The collaboration that the market makes possible across continents and time is one of the wonders of the world. I, Pencil conveys that wonder by showing how the fabrication of pencil depends on the actions of thousands of people who never meet. And there is no central planner to coordinate their actions. This story can make a market enthusiast even of a small child. I have seen this for myself!
Consumer surplus is another marvel of the market. In a competitive market, most consumers get a product for less than they would be willing to pay for it. The markets deliver us more than fair exchange. The idea of consumer surplus plays a large role in some areas of law, particularly antitrust. So it is important to dramatize this concept.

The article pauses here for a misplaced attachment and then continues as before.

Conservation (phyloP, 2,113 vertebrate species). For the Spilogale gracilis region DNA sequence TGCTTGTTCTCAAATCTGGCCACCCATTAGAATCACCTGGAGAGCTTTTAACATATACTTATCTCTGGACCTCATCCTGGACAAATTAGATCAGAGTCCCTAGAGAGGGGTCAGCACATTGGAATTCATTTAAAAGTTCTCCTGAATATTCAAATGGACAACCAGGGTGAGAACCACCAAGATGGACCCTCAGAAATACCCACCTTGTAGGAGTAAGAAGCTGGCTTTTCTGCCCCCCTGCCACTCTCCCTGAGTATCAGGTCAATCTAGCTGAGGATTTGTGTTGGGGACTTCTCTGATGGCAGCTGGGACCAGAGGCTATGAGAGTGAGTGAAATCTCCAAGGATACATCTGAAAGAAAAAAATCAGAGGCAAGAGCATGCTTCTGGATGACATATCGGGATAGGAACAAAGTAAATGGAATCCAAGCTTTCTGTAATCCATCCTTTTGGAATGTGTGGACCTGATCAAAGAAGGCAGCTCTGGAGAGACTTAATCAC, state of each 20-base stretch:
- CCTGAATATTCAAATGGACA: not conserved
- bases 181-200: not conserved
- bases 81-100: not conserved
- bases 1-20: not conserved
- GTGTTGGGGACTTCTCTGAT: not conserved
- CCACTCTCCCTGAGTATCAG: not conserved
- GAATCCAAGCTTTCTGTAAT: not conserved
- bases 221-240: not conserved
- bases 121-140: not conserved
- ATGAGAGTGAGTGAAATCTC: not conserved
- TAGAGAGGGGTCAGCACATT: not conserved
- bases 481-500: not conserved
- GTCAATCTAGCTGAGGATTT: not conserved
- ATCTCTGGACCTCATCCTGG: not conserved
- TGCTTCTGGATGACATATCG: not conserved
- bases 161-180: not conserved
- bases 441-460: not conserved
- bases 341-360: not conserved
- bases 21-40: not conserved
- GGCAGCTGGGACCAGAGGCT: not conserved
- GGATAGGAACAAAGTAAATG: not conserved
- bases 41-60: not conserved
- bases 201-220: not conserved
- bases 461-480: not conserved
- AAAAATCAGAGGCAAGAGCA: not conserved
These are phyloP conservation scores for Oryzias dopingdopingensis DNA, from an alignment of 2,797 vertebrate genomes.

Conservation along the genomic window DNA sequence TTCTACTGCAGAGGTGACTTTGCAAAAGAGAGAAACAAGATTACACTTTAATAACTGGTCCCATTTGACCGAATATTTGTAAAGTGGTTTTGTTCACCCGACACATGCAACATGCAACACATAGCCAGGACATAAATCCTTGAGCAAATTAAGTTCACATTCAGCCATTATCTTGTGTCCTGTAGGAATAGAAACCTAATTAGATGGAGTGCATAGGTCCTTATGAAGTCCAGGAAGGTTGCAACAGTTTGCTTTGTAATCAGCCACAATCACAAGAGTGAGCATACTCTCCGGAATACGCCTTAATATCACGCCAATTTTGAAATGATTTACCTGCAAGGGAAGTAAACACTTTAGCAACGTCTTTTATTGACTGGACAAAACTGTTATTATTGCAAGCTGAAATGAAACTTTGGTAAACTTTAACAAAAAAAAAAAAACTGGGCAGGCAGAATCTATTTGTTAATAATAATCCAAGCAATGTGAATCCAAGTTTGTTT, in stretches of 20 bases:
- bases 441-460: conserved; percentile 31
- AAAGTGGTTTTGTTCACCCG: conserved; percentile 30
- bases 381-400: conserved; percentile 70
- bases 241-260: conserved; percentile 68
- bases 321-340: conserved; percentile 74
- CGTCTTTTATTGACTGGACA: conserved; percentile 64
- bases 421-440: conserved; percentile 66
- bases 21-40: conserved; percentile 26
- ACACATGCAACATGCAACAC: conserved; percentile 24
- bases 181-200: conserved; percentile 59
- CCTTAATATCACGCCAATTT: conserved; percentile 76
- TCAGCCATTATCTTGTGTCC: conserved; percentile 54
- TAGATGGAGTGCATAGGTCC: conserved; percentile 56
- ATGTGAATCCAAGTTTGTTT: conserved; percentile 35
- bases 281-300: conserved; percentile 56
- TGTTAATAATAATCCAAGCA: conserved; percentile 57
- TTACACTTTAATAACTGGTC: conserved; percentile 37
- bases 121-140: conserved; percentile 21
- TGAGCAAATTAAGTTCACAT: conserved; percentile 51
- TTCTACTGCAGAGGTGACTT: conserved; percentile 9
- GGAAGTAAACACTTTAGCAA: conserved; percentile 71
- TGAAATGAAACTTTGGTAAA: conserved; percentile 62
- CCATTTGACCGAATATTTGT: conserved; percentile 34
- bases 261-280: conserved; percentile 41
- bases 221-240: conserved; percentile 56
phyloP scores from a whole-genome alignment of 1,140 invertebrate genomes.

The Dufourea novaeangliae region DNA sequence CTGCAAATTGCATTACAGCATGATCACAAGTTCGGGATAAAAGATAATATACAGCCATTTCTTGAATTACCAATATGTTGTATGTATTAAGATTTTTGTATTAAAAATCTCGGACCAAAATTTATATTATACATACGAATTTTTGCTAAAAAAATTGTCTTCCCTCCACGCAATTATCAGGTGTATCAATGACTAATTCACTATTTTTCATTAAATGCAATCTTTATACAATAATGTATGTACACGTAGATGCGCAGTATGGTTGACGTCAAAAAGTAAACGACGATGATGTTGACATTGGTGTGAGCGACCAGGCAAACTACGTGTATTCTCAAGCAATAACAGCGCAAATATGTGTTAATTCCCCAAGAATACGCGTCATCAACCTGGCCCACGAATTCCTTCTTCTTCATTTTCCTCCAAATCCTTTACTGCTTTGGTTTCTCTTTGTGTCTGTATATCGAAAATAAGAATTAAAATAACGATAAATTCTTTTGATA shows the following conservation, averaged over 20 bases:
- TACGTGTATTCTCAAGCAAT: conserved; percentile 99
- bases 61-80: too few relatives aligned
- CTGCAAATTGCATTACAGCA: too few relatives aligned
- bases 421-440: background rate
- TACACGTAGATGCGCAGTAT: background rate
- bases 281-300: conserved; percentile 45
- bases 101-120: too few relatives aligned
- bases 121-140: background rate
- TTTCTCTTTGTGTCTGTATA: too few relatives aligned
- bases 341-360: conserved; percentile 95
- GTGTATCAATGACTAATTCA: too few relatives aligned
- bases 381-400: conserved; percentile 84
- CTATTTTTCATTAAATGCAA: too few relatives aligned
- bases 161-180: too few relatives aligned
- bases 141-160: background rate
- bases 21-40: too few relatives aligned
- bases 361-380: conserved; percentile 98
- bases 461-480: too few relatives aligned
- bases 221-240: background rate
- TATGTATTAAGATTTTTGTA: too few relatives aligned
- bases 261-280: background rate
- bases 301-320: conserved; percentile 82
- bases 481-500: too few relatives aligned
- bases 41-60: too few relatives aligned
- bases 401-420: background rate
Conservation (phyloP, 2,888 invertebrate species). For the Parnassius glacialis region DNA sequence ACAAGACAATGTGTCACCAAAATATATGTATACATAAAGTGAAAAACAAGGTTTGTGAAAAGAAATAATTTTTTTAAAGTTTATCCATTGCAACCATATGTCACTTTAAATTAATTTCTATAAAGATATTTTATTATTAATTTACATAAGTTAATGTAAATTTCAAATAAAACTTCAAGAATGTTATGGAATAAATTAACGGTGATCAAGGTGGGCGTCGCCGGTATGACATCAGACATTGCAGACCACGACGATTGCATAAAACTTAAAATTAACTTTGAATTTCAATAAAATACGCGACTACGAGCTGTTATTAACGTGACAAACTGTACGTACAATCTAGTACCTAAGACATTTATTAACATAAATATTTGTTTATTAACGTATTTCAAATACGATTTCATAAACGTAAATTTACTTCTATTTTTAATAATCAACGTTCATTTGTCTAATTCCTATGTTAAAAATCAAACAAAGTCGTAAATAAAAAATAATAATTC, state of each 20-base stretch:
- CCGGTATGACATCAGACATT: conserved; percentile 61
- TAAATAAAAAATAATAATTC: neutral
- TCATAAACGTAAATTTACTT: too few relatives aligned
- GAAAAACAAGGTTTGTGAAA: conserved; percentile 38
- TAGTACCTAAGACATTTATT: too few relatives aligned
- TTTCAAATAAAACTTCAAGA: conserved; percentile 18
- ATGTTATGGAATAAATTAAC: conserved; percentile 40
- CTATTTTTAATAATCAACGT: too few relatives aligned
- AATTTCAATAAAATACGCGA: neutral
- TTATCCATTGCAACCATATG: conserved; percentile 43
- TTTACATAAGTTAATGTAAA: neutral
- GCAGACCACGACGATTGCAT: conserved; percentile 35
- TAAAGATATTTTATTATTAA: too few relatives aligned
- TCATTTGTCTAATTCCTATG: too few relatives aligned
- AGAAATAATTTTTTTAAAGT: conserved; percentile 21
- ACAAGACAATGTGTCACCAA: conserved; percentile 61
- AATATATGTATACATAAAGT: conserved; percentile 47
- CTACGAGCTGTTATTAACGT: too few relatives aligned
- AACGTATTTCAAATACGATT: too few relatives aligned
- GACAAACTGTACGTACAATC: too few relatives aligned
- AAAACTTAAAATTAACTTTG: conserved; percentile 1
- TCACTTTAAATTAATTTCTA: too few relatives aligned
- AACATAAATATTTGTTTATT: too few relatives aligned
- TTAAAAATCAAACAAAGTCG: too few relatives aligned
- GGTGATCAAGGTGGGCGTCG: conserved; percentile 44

In class, I ask students to think of the product from which they get the greatest value. That large difference between the price paid and the benefits conferred shows how the market serves individual desires—really individual in that few or no other people share all of them.
In order to make the issue more vivid I share an example from my own life: an e-reader.